In 1986, Congress enacted the Money Laundering Control Act, [246] codified at 18 U.S.C. 1956, 1957. Section 1956 applies to the knowing and intentional laundering of monetary instruments. [247]  Section 1957 pertains to monetary transactions involving property that is "derived from specified unlawful activity," which includes "racketeering activity" under RICO. [248]

Electronic Communications Privacy Act of 1986.

In 1986, Congress enacted the Electronic Communications Privacy Act (ECPA), [249] codified at 18 U.S.C. 2510 et seq. The legislation amended Title 18 of the United States Code to extend the prohibition against the unauthorized interception of communications from wire and oral communications to "electronic communications," which are defined as:

"electronic communication" means any transfer of signs, signals, writing, images, sounds, data, or intelligence of any nature transmitted in whole or in part by a wire, radio, electromagnetic, photoelectronic or photooptical system that affects interstate or foreign commerce, but does not include--

(A) any wire or oral communication;

(B) any communication made through a tone only paging device;

(C) any communication from a tracking device (as defined in section 3117 of this title); or

(D) electronic funds transfer information stored by a financial institution in a communications system used for the electronic storage and transfer of funds. [250]

The term "intercept" means "the aural or other acquisition of the contents of any wire, electronic, or oral communication through the use of any electronic, mechanical, or other device." [251] 

ECPA provides exceptions for the law enforcement to intercept communications where either (1) law enforcement is a party to the communication, or (2) where one of the parties to the communication has given prior consent to such interception. [252]  The Nevada Gaming Control Board and Nevada Gaming Commission could take advantage of this exemption and be excluded from the reach of ECPA either through the promulgation of a regulatory provision (i.e., that licensees will permit the Board and Commission to monitor all electronic communications with patrons) or by imposing conditions on the licenses o f operators of Interactive gaming.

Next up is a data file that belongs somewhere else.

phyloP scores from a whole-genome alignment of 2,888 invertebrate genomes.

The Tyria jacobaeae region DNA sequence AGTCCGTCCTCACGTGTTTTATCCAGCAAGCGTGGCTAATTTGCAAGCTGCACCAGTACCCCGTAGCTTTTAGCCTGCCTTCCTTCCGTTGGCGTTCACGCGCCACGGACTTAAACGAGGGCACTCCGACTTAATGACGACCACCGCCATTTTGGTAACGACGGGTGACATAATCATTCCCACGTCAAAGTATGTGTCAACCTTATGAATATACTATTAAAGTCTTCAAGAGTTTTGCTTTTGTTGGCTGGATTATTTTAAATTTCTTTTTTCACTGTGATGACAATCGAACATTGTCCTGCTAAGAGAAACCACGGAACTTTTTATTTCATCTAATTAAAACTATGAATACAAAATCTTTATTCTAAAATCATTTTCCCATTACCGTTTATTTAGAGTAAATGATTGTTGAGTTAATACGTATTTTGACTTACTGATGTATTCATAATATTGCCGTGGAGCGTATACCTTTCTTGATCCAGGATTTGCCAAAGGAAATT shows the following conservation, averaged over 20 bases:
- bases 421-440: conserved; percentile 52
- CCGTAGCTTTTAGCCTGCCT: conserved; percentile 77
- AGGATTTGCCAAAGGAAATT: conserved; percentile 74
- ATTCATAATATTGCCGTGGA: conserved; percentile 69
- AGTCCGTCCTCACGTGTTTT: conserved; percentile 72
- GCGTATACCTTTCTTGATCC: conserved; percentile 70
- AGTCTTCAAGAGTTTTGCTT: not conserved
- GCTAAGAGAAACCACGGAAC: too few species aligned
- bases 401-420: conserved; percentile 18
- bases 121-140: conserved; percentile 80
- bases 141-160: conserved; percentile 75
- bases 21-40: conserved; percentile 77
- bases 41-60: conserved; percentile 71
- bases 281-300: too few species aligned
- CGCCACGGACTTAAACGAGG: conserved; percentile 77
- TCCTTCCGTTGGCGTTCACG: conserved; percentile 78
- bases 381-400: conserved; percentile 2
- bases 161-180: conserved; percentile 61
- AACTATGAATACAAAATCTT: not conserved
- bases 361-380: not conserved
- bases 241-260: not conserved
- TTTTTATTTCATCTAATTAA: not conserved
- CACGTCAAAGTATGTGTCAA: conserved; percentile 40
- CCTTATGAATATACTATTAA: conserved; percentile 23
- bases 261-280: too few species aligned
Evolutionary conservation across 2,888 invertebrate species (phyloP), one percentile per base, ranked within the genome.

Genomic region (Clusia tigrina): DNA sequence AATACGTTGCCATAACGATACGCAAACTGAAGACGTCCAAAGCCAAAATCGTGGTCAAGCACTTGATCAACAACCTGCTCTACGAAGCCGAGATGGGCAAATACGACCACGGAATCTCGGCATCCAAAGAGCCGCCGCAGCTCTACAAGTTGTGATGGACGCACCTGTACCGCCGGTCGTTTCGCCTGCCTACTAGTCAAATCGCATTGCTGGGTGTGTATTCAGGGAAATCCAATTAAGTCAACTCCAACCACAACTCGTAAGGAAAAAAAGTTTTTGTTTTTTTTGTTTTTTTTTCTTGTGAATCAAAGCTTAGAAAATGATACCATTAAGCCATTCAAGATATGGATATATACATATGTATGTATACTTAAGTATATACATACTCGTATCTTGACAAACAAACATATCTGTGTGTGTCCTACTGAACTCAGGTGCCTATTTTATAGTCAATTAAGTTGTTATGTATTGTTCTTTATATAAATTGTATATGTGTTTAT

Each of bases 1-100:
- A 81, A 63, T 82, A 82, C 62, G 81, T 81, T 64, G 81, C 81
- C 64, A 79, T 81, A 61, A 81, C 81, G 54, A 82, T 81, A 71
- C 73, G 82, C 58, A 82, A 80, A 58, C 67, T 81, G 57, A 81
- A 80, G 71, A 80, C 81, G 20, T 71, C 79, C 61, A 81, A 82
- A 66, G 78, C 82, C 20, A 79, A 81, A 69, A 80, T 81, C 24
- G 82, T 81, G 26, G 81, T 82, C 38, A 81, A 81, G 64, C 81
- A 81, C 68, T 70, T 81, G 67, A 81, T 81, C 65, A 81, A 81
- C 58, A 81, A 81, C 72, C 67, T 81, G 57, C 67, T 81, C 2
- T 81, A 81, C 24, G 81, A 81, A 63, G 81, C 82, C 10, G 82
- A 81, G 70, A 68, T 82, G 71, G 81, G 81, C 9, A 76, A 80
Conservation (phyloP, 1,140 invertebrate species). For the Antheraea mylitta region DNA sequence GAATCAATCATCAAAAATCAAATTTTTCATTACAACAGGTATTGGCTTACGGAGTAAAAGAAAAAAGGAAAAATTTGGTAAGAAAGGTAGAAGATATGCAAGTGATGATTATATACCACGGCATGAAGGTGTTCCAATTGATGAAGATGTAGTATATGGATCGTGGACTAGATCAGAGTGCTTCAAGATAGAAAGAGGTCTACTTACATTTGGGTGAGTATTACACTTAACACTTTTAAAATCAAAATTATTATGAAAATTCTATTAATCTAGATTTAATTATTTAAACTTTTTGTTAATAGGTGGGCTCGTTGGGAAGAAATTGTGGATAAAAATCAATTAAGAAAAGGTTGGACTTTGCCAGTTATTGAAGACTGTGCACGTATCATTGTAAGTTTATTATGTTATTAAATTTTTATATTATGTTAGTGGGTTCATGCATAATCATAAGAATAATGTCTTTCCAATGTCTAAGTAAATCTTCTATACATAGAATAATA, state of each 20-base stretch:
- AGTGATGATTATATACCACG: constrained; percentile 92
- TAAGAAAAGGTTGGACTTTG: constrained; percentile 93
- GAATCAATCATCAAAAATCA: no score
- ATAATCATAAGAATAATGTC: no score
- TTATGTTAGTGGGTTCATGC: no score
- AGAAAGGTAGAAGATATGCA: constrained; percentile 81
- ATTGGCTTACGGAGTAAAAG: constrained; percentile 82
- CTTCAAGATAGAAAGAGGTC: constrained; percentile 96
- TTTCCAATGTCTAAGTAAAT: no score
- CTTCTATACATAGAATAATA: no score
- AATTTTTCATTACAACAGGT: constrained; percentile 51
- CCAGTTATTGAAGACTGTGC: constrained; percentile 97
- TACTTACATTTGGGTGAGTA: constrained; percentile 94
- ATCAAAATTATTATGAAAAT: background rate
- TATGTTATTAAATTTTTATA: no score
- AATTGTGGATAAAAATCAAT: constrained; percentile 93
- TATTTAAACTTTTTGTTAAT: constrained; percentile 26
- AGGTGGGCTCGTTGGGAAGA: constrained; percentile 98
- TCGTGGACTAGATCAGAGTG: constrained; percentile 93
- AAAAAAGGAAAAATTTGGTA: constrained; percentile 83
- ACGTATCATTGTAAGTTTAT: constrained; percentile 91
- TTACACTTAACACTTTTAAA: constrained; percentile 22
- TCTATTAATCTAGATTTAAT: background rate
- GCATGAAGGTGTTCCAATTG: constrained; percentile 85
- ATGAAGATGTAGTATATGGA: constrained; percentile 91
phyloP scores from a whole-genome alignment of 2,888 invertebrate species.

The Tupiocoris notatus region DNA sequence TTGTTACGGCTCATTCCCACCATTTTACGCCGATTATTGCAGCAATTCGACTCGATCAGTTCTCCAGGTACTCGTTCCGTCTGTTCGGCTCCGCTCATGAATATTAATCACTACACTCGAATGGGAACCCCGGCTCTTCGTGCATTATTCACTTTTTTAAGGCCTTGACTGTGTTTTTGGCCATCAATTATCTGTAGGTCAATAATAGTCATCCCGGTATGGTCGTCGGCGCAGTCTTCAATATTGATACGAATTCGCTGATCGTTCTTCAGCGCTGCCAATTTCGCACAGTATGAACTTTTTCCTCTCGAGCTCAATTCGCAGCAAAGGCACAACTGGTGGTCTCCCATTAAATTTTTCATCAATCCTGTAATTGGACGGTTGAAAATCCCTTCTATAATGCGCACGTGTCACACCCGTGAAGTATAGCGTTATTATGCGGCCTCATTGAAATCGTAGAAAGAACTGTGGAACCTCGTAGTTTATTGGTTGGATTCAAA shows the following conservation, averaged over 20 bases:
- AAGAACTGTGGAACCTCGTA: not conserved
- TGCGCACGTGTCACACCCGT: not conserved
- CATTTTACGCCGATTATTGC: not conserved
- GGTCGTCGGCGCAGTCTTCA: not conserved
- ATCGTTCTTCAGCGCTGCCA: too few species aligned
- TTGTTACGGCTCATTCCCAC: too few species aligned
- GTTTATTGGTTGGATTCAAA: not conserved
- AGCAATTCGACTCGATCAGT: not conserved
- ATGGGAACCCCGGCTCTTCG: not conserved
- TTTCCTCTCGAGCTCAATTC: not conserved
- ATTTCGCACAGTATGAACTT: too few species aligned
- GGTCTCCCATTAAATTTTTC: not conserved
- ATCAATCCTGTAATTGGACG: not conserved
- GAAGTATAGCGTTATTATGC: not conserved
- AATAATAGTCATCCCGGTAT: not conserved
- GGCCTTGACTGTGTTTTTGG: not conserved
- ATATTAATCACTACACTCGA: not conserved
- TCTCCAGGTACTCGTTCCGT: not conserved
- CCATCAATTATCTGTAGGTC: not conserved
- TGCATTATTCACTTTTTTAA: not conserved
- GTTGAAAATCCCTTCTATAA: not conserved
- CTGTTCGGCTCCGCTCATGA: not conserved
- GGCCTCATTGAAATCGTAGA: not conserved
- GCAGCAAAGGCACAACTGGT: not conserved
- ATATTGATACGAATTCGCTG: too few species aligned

End notes:

[236]    See Act of January 2, 1951, ch. 1194, 1, 64 Stat. 1134.

[237]    See 15 U.S.C. 1171-1178.

[238]    See 15 U.S.C. 1172.

[239]    See 15 U.S.C. 1173, 1174.

[240]    15 U.S.C. 1171(a).

[241]    See Nicholas Robbins, Baby Needs a New Pair of Cybershoes: The Legality of Casino Gambling on the Internet, supra, n. 97.

[242]    See Bank Records and Foreign Transportation Act, Pub. L. No. 91-508, 202, 84 Stat. 1118.

[243]    See 31 U.S.C. 5311-5326.

[244]    See 31 C.F.R. 103.11(n)(7)(i).

[245]    See 31 U.S.C. 5318(a)(5); see also Nev. Gaming Comm'n Reg. 6A.030

[246]    See Money Laundering Control Act, Pub. L. No. 99-570, 1352(a) (1986).

[247]    See 18 U.S.C. 1956(a)(1).

[248]    18 U.S.C. 1957(a); see also 18 U.S.C. 1956(c)(7)(A).

[249]    See Electronic Communications Privacy Act, Pub. L. No. 99-508, 101 (1986).

[250]    18 U.S.C. 2510(12).

[251]    18 U.S.C. 2510(4).

[252]    See 18 U.S.C. 2511(2)(c).